Overtrading happens for several reasons: chasing the market after a big price move, fear of missing out by not trading volatile conditions, or getting bored or anxious during quiet times.

    To combat overtrading, the first step is to know when to trade by keeping a trading plan. Keep a journal to see how often you take trades outside of your trading plan.

    Regularly audit your trading records. For example, a day trader may find trading on days with specific news announcements unprofitable, so they should scrap trading during those times.

    Remember the Pareto principle, which states that roughly 80% of our consequences (or results) come from 20% of our causes (or actions). This principle suggests we can scrap many of our trades because they produce marginal or negative results.

    It’s okay to want to add more trades by adding more markets or strategies to help make more money. Just be sure to test these ideas first before fully implementing them.


    What is overtrading?

    Overtrading means taking an excessive number or types of trades which do not add to profitability or performance.

    What are the leading causes of overtrading?

    Some leading causes include Fear of Missing Out (FOMO) after a big price move, chasing the market, or taking trades because of boredom.

    Why is overtrading a problem?

    Overtrading negatively impacts performance with poorly performing or unprofitable trades and increases trading costs through extra spreads and commissions.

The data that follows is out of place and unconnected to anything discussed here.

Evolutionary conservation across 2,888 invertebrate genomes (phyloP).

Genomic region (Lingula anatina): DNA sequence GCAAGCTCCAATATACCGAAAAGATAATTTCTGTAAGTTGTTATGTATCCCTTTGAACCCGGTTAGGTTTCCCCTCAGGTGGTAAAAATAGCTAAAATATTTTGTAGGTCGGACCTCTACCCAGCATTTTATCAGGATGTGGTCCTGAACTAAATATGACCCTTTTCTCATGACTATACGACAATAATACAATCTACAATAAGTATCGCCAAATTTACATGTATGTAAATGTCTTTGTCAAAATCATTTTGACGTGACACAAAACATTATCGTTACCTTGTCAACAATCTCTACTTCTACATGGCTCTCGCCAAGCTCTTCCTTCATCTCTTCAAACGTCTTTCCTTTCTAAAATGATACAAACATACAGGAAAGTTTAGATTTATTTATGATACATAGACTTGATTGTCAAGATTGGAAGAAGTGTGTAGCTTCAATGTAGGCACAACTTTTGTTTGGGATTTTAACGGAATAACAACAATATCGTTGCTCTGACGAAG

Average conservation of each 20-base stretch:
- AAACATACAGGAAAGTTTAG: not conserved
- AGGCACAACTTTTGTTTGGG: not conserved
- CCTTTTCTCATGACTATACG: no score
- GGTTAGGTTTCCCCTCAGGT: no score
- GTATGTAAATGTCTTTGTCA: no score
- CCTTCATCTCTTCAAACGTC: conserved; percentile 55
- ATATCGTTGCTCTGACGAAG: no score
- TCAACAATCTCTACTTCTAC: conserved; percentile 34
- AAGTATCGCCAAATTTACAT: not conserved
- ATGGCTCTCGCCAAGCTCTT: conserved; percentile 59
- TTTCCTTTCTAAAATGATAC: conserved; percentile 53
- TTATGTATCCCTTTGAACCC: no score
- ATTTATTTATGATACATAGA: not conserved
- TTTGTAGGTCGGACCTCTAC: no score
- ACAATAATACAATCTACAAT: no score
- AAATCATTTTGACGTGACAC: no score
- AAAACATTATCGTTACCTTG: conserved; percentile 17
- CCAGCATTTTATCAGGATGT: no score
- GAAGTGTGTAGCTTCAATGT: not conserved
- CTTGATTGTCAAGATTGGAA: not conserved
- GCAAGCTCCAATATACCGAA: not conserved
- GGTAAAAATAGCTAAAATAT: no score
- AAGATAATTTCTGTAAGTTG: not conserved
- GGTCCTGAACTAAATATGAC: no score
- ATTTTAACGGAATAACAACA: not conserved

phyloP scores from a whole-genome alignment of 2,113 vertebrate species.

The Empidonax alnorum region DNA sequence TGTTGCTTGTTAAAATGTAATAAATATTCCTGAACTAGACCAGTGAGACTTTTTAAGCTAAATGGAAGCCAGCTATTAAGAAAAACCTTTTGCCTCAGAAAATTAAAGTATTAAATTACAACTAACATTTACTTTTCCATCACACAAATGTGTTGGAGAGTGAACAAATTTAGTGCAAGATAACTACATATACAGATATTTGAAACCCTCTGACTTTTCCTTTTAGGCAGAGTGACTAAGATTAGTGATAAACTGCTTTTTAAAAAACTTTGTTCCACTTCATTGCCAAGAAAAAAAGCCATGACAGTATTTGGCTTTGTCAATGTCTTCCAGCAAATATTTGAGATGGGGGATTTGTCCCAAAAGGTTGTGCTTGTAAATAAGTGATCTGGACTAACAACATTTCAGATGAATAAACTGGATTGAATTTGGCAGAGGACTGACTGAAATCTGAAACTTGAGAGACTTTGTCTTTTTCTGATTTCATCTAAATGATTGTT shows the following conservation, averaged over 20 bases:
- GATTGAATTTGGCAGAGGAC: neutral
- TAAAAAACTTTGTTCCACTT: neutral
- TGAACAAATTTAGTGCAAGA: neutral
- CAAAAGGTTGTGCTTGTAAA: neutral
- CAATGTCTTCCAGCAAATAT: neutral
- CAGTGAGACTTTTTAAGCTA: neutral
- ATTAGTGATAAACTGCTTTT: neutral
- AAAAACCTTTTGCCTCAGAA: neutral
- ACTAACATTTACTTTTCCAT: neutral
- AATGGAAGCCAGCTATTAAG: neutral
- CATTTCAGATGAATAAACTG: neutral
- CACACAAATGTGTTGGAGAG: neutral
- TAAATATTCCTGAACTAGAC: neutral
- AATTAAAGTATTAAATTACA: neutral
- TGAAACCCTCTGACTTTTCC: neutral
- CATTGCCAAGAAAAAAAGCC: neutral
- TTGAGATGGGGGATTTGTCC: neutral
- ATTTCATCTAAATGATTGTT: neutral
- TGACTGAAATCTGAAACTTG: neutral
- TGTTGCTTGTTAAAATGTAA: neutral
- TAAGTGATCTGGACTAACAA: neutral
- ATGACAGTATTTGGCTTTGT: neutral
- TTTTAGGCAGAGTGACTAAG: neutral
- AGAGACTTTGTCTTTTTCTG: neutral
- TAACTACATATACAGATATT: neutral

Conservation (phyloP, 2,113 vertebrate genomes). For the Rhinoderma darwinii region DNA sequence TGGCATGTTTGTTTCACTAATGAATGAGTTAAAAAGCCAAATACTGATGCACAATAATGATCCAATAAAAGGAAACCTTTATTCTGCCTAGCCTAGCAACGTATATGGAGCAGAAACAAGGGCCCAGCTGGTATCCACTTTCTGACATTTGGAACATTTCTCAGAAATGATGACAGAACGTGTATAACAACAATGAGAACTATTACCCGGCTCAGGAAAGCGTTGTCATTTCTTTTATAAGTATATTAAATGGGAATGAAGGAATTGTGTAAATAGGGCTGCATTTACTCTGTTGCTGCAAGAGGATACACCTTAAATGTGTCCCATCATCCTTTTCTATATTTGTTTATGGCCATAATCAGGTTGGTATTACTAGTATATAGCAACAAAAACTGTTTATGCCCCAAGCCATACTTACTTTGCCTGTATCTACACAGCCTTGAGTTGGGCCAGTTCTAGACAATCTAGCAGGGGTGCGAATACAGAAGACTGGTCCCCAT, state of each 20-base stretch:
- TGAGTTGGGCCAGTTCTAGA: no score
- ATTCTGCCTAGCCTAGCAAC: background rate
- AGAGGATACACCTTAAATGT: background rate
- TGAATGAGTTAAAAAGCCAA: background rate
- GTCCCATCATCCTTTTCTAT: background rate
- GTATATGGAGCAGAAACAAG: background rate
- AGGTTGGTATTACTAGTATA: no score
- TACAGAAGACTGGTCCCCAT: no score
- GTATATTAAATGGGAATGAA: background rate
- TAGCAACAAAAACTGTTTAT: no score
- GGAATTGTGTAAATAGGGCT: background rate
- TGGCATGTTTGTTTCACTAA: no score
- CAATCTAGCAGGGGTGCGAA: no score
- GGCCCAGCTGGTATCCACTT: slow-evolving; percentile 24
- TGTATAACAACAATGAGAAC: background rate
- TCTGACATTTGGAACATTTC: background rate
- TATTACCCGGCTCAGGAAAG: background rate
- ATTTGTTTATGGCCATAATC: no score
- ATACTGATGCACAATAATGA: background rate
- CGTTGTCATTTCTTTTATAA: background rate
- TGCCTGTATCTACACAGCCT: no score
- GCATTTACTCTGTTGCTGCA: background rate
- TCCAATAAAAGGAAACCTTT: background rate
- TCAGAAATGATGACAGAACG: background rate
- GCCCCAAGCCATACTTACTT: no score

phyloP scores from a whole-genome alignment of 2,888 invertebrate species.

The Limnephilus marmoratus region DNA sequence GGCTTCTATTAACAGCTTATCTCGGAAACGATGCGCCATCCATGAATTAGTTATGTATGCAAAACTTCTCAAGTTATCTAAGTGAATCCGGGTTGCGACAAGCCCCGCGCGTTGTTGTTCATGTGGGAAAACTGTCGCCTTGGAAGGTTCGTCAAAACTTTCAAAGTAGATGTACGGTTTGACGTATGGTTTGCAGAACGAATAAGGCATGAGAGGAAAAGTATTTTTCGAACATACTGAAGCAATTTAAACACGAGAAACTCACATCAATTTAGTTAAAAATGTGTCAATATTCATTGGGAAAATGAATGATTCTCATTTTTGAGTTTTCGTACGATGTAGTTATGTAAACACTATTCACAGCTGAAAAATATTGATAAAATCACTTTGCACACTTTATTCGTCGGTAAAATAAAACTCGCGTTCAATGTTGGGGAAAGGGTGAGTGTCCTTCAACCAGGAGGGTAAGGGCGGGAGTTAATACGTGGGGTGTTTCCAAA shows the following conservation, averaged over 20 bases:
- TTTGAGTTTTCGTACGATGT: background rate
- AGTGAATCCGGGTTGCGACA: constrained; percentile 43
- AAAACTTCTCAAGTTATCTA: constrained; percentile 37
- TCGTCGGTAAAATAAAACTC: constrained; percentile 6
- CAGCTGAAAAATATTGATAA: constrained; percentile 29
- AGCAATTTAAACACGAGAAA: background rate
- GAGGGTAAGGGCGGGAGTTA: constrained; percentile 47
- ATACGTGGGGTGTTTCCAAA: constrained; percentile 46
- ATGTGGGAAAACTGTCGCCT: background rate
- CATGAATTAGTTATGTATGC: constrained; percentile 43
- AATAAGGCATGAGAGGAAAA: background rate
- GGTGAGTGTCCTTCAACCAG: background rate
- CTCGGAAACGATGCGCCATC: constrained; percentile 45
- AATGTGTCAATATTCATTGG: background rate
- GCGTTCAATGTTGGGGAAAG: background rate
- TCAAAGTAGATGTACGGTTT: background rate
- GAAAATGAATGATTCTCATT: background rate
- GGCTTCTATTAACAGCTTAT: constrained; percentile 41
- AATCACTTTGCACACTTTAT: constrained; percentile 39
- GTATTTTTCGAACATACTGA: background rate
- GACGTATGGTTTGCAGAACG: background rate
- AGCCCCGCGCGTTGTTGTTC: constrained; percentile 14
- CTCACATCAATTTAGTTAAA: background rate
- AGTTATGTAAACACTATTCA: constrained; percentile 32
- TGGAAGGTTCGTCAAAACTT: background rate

How do you control overtrading?

    Keep a trading journal to monitor trading activity. Periodically audit trade records to see if strategies, markets, or times of day do not make money and eliminate those trades. Test any new strategy or markets on demo accounts or smaller position sizes before implementing them fully.

    Huzefa Hamid
    About Huzefa Hamid

    I’m a trader and manage my own capital. I trade the major Forex pairs, some Futures contracts, and I rely entirely on Technical Analysis to place my trades. Today, I am also a Senior Analyst for I began trading the markets in the early 1990s, at the age of sixteen. I had a few hundred British pounds saved up (I grew up in England), with which I was able to open a small account with some help from my Dad. I started my trading journey by buying UK equities that I had read about in the business sections of newspapers. The 1990s were a bull market, so naturally, I made money. I was fortunate enough in my early twenties to have a friend that recommended a Technical Analysis course run by a British trader who emphasized raw chart analysis without indicators. Having this first-principles approach to charts influences how I trade to this day.